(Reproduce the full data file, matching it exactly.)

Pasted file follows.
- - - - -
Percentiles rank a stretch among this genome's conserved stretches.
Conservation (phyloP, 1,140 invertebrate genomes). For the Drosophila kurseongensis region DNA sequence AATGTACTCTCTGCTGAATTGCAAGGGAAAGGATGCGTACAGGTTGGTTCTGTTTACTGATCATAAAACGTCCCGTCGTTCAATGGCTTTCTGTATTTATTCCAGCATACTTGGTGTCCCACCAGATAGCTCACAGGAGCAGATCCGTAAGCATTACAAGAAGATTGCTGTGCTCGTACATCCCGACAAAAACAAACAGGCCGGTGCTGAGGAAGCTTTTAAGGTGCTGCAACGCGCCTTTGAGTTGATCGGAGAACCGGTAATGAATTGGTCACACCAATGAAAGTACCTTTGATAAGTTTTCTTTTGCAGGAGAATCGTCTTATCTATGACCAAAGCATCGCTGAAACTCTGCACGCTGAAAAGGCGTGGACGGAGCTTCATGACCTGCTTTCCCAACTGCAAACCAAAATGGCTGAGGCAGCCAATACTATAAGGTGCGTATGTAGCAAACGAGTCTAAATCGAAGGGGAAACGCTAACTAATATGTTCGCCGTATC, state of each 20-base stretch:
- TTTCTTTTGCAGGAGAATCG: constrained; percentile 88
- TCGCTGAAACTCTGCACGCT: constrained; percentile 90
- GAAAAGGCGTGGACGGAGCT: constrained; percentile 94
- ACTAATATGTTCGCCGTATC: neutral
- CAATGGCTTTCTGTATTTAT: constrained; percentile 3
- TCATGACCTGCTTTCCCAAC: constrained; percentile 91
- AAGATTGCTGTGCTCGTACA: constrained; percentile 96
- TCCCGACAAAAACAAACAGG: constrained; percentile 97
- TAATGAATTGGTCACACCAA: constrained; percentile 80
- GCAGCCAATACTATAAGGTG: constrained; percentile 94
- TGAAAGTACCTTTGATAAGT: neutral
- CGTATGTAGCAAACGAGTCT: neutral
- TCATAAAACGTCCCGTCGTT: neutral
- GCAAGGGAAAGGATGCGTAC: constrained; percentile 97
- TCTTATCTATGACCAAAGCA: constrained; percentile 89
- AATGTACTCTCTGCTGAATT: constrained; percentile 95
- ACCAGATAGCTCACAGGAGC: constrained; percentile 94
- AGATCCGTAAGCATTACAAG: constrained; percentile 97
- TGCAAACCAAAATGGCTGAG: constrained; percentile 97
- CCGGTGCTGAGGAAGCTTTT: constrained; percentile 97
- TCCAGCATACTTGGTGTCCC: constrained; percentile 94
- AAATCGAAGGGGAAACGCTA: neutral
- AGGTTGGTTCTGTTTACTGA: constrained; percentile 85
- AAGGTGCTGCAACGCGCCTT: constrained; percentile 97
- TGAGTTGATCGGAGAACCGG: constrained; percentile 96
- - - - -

Percentiles rank a stretch among this genome's conserved stretches.
Conservation (phyloP, 1,140 invertebrate genomes). For the Drosophila kurseongensis region DNA sequence AATGTACTCTCTGCTGAATTGCAAGGGAAAGGATGCGTACAGGTTGGTTCTGTTTACTGATCATAAAACGTCCCGTCGTTCAATGGCTTTCTGTATTTATTCCAGCATACTTGGTGTCCCACCAGATAGCTCACAGGAGCAGATCCGTAAGCATTACAAGAAGATTGCTGTGCTCGTACATCCCGACAAAAACAAACAGGCCGGTGCTGAGGAAGCTTTTAAGGTGCTGCAACGCGCCTTTGAGTTGATCGGAGAACCGGTAATGAATTGGTCACACCAATGAAAGTACCTTTGATAAGTTTTCTTTTGCAGGAGAATCGTCTTATCTATGACCAAAGCATCGCTGAAACTCTGCACGCTGAAAAGGCGTGGACGGAGCTTCATGACCTGCTTTCCCAACTGCAAACCAAAATGGCTGAGGCAGCCAATACTATAAGGTGCGTATGTAGCAAACGAGTCTAAATCGAAGGGGAAACGCTAACTAATATGTTCGCCGTATC, state of each 20-base stretch:
- TTTCTTTTGCAGGAGAATCG: constrained; percentile 88
- TCGCTGAAACTCTGCACGCT: constrained; percentile 90
- GAAAAGGCGTGGACGGAGCT: constrained; percentile 94
- ACTAATATGTTCGCCGTATC: neutral
- CAATGGCTTTCTGTATTTAT: constrained; percentile 3
- TCATGACCTGCTTTCCCAAC: constrained; percentile 91
- AAGATTGCTGTGCTCGTACA: constrained; percentile 96
- TCCCGACAAAAACAAACAGG: constrained; percentile 97
- TAATGAATTGGTCACACCAA: constrained; percentile 80
- GCAGCCAATACTATAAGGTG: constrained; percentile 94
- TGAAAGTACCTTTGATAAGT: neutral
- CGTATGTAGCAAACGAGTCT: neutral
- TCATAAAACGTCCCGTCGTT: neutral
- GCAAGGGAAAGGATGCGTAC: constrained; percentile 97
- TCTTATCTATGACCAAAGCA: constrained; percentile 89
- AATGTACTCTCTGCTGAATT: constrained; percentile 95
- ACCAGATAGCTCACAGGAGC: constrained; percentile 94
- AGATCCGTAAGCATTACAAG: constrained; percentile 97
- TGCAAACCAAAATGGCTGAG: constrained; percentile 97
- CCGGTGCTGAGGAAGCTTTT: constrained; percentile 97
- TCCAGCATACTTGGTGTCCC: constrained; percentile 94
- AAATCGAAGGGGAAACGCTA: neutral
- AGGTTGGTTCTGTTTACTGA: constrained; percentile 85
- AAGGTGCTGCAACGCGCCTT: constrained; percentile 97
- TGAGTTGATCGGAGAACCGG: constrained; percentile 96